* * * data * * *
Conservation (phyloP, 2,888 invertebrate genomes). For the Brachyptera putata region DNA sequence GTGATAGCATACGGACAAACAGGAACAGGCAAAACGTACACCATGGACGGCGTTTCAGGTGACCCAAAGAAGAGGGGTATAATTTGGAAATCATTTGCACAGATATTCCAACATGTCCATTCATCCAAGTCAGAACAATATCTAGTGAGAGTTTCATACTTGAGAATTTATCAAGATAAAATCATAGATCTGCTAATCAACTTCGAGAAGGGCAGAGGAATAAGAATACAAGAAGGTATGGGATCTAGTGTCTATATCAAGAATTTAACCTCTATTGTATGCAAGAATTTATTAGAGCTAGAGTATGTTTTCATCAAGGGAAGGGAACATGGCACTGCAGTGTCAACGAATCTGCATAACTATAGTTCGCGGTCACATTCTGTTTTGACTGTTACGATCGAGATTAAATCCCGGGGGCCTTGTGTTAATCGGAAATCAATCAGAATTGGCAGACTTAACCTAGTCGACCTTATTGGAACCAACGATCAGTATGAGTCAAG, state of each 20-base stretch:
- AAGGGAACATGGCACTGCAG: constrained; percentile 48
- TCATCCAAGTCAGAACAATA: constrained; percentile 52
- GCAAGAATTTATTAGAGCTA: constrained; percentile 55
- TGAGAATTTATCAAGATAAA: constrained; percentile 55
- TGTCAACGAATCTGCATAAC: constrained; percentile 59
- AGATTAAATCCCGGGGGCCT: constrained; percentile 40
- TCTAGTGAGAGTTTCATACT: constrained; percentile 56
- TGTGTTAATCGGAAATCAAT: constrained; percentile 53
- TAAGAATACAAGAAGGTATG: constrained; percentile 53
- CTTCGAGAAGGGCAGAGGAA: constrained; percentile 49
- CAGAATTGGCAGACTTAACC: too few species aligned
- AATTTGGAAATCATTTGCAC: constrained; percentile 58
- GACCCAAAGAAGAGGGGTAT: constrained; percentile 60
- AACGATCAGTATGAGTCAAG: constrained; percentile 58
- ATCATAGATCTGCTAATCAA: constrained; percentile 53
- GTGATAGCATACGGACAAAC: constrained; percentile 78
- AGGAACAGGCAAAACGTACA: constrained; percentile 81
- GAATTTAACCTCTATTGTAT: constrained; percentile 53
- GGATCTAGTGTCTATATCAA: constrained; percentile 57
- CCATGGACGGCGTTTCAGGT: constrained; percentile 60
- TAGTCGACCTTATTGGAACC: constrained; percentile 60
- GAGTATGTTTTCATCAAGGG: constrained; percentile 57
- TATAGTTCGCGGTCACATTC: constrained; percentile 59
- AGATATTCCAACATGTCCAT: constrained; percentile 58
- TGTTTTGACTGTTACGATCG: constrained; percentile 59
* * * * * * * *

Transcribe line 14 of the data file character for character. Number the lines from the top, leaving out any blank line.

- GACCCAAAGAAGAGGGGTAT: constrained; percentile 60